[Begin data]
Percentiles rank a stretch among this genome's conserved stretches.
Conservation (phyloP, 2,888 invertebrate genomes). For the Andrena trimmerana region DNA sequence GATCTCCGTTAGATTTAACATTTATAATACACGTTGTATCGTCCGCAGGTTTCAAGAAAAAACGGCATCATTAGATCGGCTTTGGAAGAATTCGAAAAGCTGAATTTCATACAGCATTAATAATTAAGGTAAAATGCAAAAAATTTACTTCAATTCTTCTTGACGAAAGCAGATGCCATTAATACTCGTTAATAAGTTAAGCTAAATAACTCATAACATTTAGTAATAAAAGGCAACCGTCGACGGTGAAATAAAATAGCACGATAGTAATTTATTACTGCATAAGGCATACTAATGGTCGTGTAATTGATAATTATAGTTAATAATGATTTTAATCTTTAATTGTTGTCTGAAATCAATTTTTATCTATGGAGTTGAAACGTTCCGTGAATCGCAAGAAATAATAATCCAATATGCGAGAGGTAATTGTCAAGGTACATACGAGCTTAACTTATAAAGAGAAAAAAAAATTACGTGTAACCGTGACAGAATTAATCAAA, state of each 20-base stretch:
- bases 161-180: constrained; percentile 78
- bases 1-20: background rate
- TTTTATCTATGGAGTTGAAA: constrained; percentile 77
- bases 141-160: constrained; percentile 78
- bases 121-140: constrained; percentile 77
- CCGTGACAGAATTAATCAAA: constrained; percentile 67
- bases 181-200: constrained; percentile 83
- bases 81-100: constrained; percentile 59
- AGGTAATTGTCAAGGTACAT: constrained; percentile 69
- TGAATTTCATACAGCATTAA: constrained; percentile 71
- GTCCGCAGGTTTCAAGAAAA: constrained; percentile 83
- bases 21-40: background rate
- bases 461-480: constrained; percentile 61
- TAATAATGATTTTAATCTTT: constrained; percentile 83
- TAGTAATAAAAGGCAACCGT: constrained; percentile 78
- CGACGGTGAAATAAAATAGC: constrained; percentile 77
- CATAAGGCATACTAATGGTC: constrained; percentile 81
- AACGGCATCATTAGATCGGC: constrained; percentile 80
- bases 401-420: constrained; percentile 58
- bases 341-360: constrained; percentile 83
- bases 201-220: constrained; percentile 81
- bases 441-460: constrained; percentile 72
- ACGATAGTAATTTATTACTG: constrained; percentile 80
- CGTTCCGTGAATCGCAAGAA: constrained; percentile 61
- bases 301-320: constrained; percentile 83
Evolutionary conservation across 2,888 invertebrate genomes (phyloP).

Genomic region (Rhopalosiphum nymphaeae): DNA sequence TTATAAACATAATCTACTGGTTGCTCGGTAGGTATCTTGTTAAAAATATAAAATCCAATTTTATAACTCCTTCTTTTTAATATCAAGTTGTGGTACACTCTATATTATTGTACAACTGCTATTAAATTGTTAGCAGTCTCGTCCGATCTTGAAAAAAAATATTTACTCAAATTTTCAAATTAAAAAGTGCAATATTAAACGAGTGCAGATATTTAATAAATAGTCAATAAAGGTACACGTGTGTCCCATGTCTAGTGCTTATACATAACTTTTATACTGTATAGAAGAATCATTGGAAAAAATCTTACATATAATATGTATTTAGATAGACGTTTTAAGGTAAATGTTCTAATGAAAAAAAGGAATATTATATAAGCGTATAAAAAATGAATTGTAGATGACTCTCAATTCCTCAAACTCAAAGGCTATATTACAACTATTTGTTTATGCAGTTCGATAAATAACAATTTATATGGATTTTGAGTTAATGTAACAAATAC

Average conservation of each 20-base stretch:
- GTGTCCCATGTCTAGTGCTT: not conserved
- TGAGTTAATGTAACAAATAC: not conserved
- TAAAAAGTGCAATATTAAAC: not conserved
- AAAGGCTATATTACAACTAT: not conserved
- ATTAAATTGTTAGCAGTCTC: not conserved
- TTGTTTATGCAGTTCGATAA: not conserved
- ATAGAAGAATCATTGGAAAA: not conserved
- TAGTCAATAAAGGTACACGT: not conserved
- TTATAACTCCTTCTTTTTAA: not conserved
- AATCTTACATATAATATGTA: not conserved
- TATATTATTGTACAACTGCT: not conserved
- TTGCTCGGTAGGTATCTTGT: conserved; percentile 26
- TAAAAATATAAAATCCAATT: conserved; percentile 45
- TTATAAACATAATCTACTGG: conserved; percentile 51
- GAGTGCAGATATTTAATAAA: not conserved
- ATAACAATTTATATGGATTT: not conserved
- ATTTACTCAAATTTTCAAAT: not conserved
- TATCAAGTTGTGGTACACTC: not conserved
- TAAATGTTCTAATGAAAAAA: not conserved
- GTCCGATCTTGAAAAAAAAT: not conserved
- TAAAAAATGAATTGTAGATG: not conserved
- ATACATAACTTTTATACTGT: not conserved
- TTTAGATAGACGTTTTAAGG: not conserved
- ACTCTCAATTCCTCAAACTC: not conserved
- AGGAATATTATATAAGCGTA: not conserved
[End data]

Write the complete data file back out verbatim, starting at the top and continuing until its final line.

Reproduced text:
Percentiles rank a stretch among this genome's conserved stretches.
Conservation (phyloP, 2,888 invertebrate genomes). For the Andrena trimmerana region DNA sequence GATCTCCGTTAGATTTAACATTTATAATACACGTTGTATCGTCCGCAGGTTTCAAGAAAAAACGGCATCATTAGATCGGCTTTGGAAGAATTCGAAAAGCTGAATTTCATACAGCATTAATAATTAAGGTAAAATGCAAAAAATTTACTTCAATTCTTCTTGACGAAAGCAGATGCCATTAATACTCGTTAATAAGTTAAGCTAAATAACTCATAACATTTAGTAATAAAAGGCAACCGTCGACGGTGAAATAAAATAGCACGATAGTAATTTATTACTGCATAAGGCATACTAATGGTCGTGTAATTGATAATTATAGTTAATAATGATTTTAATCTTTAATTGTTGTCTGAAATCAATTTTTATCTATGGAGTTGAAACGTTCCGTGAATCGCAAGAAATAATAATCCAATATGCGAGAGGTAATTGTCAAGGTACATACGAGCTTAACTTATAAAGAGAAAAAAAAATTACGTGTAACCGTGACAGAATTAATCAAA, state of each 20-base stretch:
- bases 161-180: constrained; percentile 78
- bases 1-20: background rate
- TTTTATCTATGGAGTTGAAA: constrained; percentile 77
- bases 141-160: constrained; percentile 78
- bases 121-140: constrained; percentile 77
- CCGTGACAGAATTAATCAAA: constrained; percentile 67
- bases 181-200: constrained; percentile 83
- bases 81-100: constrained; percentile 59
- AGGTAATTGTCAAGGTACAT: constrained; percentile 69
- TGAATTTCATACAGCATTAA: constrained; percentile 71
- GTCCGCAGGTTTCAAGAAAA: constrained; percentile 83
- bases 21-40: background rate
- bases 461-480: constrained; percentile 61
- TAATAATGATTTTAATCTTT: constrained; percentile 83
- TAGTAATAAAAGGCAACCGT: constrained; percentile 78
- CGACGGTGAAATAAAATAGC: constrained; percentile 77
- CATAAGGCATACTAATGGTC: constrained; percentile 81
- AACGGCATCATTAGATCGGC: constrained; percentile 80
- bases 401-420: constrained; percentile 58
- bases 341-360: constrained; percentile 83
- bases 201-220: constrained; percentile 81
- bases 441-460: constrained; percentile 72
- ACGATAGTAATTTATTACTG: constrained; percentile 80
- CGTTCCGTGAATCGCAAGAA: constrained; percentile 61
- bases 301-320: constrained; percentile 83
Evolutionary conservation across 2,888 invertebrate genomes (phyloP).

Genomic region (Rhopalosiphum nymphaeae): DNA sequence TTATAAACATAATCTACTGGTTGCTCGGTAGGTATCTTGTTAAAAATATAAAATCCAATTTTATAACTCCTTCTTTTTAATATCAAGTTGTGGTACACTCTATATTATTGTACAACTGCTATTAAATTGTTAGCAGTCTCGTCCGATCTTGAAAAAAAATATTTACTCAAATTTTCAAATTAAAAAGTGCAATATTAAACGAGTGCAGATATTTAATAAATAGTCAATAAAGGTACACGTGTGTCCCATGTCTAGTGCTTATACATAACTTTTATACTGTATAGAAGAATCATTGGAAAAAATCTTACATATAATATGTATTTAGATAGACGTTTTAAGGTAAATGTTCTAATGAAAAAAAGGAATATTATATAAGCGTATAAAAAATGAATTGTAGATGACTCTCAATTCCTCAAACTCAAAGGCTATATTACAACTATTTGTTTATGCAGTTCGATAAATAACAATTTATATGGATTTTGAGTTAATGTAACAAATAC

Average conservation of each 20-base stretch:
- GTGTCCCATGTCTAGTGCTT: not conserved
- TGAGTTAATGTAACAAATAC: not conserved
- TAAAAAGTGCAATATTAAAC: not conserved
- AAAGGCTATATTACAACTAT: not conserved
- ATTAAATTGTTAGCAGTCTC: not conserved
- TTGTTTATGCAGTTCGATAA: not conserved
- ATAGAAGAATCATTGGAAAA: not conserved
- TAGTCAATAAAGGTACACGT: not conserved
- TTATAACTCCTTCTTTTTAA: not conserved
- AATCTTACATATAATATGTA: not conserved
- TATATTATTGTACAACTGCT: not conserved
- TTGCTCGGTAGGTATCTTGT: conserved; percentile 26
- TAAAAATATAAAATCCAATT: conserved; percentile 45
- TTATAAACATAATCTACTGG: conserved; percentile 51
- GAGTGCAGATATTTAATAAA: not conserved
- ATAACAATTTATATGGATTT: not conserved
- ATTTACTCAAATTTTCAAAT: not conserved
- TATCAAGTTGTGGTACACTC: not conserved
- TAAATGTTCTAATGAAAAAA: not conserved
- GTCCGATCTTGAAAAAAAAT: not conserved
- TAAAAAATGAATTGTAGATG: not conserved
- ATACATAACTTTTATACTGT: not conserved
- TTTAGATAGACGTTTTAAGG: not conserved
- ACTCTCAATTCCTCAAACTC: not conserved
- AGGAATATTATATAAGCGTA: not conserved